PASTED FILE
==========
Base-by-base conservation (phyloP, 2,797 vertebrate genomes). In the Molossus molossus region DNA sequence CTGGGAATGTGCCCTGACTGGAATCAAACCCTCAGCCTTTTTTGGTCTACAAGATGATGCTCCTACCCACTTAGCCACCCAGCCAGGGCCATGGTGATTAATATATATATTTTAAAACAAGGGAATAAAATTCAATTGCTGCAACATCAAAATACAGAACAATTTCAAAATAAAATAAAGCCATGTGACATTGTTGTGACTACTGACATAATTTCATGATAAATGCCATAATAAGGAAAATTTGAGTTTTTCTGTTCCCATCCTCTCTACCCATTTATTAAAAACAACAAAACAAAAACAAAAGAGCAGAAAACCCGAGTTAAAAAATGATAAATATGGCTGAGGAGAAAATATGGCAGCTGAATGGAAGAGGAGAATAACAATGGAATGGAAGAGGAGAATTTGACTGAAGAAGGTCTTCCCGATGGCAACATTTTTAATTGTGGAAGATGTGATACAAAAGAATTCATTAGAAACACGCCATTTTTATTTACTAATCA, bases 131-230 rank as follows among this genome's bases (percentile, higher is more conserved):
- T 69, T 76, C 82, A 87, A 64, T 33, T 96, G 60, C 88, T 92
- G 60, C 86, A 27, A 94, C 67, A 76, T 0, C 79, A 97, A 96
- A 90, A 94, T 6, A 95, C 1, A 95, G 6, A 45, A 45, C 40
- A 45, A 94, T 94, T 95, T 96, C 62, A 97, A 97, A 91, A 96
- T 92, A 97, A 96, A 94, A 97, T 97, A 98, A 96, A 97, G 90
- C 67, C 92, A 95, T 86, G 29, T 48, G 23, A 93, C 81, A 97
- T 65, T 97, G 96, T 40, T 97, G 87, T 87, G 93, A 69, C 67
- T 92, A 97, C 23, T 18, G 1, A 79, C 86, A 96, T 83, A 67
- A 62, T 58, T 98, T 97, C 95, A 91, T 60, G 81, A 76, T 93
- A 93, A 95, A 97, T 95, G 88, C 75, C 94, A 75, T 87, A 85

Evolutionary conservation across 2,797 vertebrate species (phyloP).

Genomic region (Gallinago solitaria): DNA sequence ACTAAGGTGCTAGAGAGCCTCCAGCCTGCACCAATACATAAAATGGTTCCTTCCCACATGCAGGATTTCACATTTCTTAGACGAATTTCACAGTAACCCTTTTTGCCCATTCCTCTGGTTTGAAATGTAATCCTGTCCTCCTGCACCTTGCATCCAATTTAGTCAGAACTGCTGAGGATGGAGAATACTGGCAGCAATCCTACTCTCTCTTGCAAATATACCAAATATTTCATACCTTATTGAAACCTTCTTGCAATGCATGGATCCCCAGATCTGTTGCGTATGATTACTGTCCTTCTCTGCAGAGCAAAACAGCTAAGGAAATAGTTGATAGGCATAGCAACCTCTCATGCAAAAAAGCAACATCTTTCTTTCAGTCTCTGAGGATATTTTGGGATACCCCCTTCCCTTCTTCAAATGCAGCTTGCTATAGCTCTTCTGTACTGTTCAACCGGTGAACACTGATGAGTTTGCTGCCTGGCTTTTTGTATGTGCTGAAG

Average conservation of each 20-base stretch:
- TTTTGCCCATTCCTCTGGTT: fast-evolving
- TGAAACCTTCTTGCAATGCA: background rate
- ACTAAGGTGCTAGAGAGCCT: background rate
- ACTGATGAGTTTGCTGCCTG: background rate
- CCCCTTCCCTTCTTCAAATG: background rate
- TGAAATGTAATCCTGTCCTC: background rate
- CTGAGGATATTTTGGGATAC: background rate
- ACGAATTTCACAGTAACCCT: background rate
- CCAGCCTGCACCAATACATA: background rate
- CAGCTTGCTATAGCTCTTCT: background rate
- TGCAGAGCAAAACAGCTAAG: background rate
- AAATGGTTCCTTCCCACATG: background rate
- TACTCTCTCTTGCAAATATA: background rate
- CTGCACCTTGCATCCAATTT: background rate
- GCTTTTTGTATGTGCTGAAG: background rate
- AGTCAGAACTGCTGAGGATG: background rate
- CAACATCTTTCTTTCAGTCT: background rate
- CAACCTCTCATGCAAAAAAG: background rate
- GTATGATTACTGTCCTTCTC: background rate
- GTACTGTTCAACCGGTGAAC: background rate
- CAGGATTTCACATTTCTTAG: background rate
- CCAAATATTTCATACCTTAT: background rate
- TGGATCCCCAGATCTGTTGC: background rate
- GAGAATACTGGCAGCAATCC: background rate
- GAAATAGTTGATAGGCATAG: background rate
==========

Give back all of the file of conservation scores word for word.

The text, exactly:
Base-by-base conservation (phyloP, 2,797 vertebrate genomes). In the Molossus molossus region DNA sequence CTGGGAATGTGCCCTGACTGGAATCAAACCCTCAGCCTTTTTTGGTCTACAAGATGATGCTCCTACCCACTTAGCCACCCAGCCAGGGCCATGGTGATTAATATATATATTTTAAAACAAGGGAATAAAATTCAATTGCTGCAACATCAAAATACAGAACAATTTCAAAATAAAATAAAGCCATGTGACATTGTTGTGACTACTGACATAATTTCATGATAAATGCCATAATAAGGAAAATTTGAGTTTTTCTGTTCCCATCCTCTCTACCCATTTATTAAAAACAACAAAACAAAAACAAAAGAGCAGAAAACCCGAGTTAAAAAATGATAAATATGGCTGAGGAGAAAATATGGCAGCTGAATGGAAGAGGAGAATAACAATGGAATGGAAGAGGAGAATTTGACTGAAGAAGGTCTTCCCGATGGCAACATTTTTAATTGTGGAAGATGTGATACAAAAGAATTCATTAGAAACACGCCATTTTTATTTACTAATCA, bases 131-230 rank as follows among this genome's bases (percentile, higher is more conserved):
- T 69, T 76, C 82, A 87, A 64, T 33, T 96, G 60, C 88, T 92
- G 60, C 86, A 27, A 94, C 67, A 76, T 0, C 79, A 97, A 96
- A 90, A 94, T 6, A 95, C 1, A 95, G 6, A 45, A 45, C 40
- A 45, A 94, T 94, T 95, T 96, C 62, A 97, A 97, A 91, A 96
- T 92, A 97, A 96, A 94, A 97, T 97, A 98, A 96, A 97, G 90
- C 67, C 92, A 95, T 86, G 29, T 48, G 23, A 93, C 81, A 97
- T 65, T 97, G 96, T 40, T 97, G 87, T 87, G 93, A 69, C 67
- T 92, A 97, C 23, T 18, G 1, A 79, C 86, A 96, T 83, A 67
- A 62, T 58, T 98, T 97, C 95, A 91, T 60, G 81, A 76, T 93
- A 93, A 95, A 97, T 95, G 88, C 75, C 94, A 75, T 87, A 85

Evolutionary conservation across 2,797 vertebrate species (phyloP).

Genomic region (Gallinago solitaria): DNA sequence ACTAAGGTGCTAGAGAGCCTCCAGCCTGCACCAATACATAAAATGGTTCCTTCCCACATGCAGGATTTCACATTTCTTAGACGAATTTCACAGTAACCCTTTTTGCCCATTCCTCTGGTTTGAAATGTAATCCTGTCCTCCTGCACCTTGCATCCAATTTAGTCAGAACTGCTGAGGATGGAGAATACTGGCAGCAATCCTACTCTCTCTTGCAAATATACCAAATATTTCATACCTTATTGAAACCTTCTTGCAATGCATGGATCCCCAGATCTGTTGCGTATGATTACTGTCCTTCTCTGCAGAGCAAAACAGCTAAGGAAATAGTTGATAGGCATAGCAACCTCTCATGCAAAAAAGCAACATCTTTCTTTCAGTCTCTGAGGATATTTTGGGATACCCCCTTCCCTTCTTCAAATGCAGCTTGCTATAGCTCTTCTGTACTGTTCAACCGGTGAACACTGATGAGTTTGCTGCCTGGCTTTTTGTATGTGCTGAAG

Average conservation of each 20-base stretch:
- TTTTGCCCATTCCTCTGGTT: fast-evolving
- TGAAACCTTCTTGCAATGCA: background rate
- ACTAAGGTGCTAGAGAGCCT: background rate
- ACTGATGAGTTTGCTGCCTG: background rate
- CCCCTTCCCTTCTTCAAATG: background rate
- TGAAATGTAATCCTGTCCTC: background rate
- CTGAGGATATTTTGGGATAC: background rate
- ACGAATTTCACAGTAACCCT: background rate
- CCAGCCTGCACCAATACATA: background rate
- CAGCTTGCTATAGCTCTTCT: background rate
- TGCAGAGCAAAACAGCTAAG: background rate
- AAATGGTTCCTTCCCACATG: background rate
- TACTCTCTCTTGCAAATATA: background rate
- CTGCACCTTGCATCCAATTT: background rate
- GCTTTTTGTATGTGCTGAAG: background rate
- AGTCAGAACTGCTGAGGATG: background rate
- CAACATCTTTCTTTCAGTCT: background rate
- CAACCTCTCATGCAAAAAAG: background rate
- GTATGATTACTGTCCTTCTC: background rate
- GTACTGTTCAACCGGTGAAC: background rate
- CAGGATTTCACATTTCTTAG: background rate
- CCAAATATTTCATACCTTAT: background rate
- TGGATCCCCAGATCTGTTGC: background rate
- GAGAATACTGGCAGCAATCC: background rate
- GAAATAGTTGATAGGCATAG: background rate